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Subst Abus. 2007;28(4):79-92.

An evidence based alcohol screening, brief intervention and referral to treatment (SBIRT) curriculum for emergency department (ED) providers improves skills and utilization.

Author information

  • 1Department of Emergency Medicine, Boston University School of Medicine, Dowling 1 South, One Boston Medical Center Place, Boston, MA 02118, USA. ebernste@bu.edu

Abstract

OBJECTIVE:

Emergency Departments (EDs) offer an opportunity to improve the care of patients with at-risk and dependent drinking by teaching staff to screen, perform brief intervention and refer to treatment (SBIRT). We describe here the implementation at 14 Academic EDs of a structured SBIRT curriculum to determine if this learning experience improves provider beliefs and practices.

METHODS:

ED faculty, residents, nurses, physician extenders, social workers, and Emergency Medical Technicians (EMTs) were surveyed prior to participating in either a two hour interactive workshops with case simulations, or a web-based program (www.ed.bmc.org/sbirt). A pre-post repeated measures design assessed changes in provider beliefs and practices at three and 12 months post-exposure.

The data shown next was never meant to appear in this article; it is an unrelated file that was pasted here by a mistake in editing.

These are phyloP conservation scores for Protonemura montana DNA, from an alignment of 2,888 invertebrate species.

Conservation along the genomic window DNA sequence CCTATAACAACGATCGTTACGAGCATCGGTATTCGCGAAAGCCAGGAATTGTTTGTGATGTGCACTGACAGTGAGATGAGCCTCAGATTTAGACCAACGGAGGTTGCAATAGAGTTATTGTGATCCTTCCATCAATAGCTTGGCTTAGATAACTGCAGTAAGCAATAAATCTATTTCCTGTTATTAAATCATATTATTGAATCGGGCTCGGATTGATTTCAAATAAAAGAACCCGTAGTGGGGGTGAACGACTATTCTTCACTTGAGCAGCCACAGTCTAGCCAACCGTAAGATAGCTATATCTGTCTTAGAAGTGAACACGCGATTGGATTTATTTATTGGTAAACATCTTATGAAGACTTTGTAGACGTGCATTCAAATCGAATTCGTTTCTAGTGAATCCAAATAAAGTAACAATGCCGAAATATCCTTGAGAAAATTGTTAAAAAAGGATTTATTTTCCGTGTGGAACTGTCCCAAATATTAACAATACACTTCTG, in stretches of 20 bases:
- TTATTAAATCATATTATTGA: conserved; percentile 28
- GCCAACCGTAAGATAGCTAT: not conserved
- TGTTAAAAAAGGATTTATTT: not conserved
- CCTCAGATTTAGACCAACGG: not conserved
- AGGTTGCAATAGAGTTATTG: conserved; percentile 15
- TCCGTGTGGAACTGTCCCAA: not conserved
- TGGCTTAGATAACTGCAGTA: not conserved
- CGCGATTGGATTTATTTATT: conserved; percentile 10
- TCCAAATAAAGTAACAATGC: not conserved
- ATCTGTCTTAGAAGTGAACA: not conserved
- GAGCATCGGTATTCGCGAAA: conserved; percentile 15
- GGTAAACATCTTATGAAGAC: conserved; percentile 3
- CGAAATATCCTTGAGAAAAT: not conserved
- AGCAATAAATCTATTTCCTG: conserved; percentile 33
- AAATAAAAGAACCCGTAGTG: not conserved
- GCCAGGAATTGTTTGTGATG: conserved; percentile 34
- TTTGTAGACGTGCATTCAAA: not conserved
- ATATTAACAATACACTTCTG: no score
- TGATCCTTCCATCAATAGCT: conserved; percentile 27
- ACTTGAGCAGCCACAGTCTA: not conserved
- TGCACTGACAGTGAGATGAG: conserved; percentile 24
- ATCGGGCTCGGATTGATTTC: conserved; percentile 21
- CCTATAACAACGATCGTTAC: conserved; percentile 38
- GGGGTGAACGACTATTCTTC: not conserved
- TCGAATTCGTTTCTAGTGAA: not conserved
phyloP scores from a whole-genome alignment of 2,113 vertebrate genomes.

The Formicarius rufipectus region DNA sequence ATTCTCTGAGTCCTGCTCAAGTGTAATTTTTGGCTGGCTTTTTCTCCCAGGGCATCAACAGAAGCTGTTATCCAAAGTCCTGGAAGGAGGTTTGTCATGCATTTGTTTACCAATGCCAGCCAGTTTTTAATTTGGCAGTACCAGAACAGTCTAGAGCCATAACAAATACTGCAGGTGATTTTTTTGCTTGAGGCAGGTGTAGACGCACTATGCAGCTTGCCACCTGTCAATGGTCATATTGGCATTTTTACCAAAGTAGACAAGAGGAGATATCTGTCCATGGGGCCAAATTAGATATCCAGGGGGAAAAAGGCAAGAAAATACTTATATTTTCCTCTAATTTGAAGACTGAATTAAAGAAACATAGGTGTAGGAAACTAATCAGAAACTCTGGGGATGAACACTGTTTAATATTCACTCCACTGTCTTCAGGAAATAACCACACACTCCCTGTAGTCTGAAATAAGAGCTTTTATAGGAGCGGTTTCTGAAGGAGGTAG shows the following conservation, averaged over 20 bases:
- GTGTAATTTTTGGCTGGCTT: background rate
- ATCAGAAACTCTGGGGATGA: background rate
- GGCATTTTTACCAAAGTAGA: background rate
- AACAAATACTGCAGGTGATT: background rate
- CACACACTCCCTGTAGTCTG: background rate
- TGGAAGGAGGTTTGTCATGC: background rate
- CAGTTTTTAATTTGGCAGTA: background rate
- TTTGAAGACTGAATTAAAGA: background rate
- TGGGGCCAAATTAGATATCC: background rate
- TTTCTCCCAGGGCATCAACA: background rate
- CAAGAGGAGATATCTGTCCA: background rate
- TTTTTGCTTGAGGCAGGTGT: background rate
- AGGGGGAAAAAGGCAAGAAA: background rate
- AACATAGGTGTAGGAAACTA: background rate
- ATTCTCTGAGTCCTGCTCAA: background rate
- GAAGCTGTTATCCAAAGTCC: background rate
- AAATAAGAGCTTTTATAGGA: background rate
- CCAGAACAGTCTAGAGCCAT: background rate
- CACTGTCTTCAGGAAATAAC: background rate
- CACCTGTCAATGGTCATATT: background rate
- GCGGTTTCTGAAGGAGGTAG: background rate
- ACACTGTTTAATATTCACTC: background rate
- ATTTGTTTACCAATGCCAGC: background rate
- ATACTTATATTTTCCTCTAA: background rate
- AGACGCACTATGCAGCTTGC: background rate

RESULTS:

Among 402 ED providers, 74% reported < 10 hours of prior professional alcohol-related education and 78% had < 2 hours exposure in the previous year. At 3-month follow-up, scores for self-reported confidence in ability, responsibility to intervene, and actual utilization of SBIRT skills all improved significantly over baseline. Gains decreased somewhat at 12 months, but remained above baseline. Length of time in practice was positively associated with SBIRT utilization, controlling for gender, race and type of profession. Persistent barriers included time limitations and lack of referral resources.

CONCLUSIONS:

ED providers respond favorably to SBIRT. Changes in utilization were substantial at three months post-exposure to a standardized curriculum, but less apparent after 12 months. Booster sessions, trained assistants and infrastructure supports may be needed to sustain changes over the longer term.

PMID:
18077305
[PubMed - indexed for MEDLINE]
PMCID:
PMC3976968
Free PMC Article

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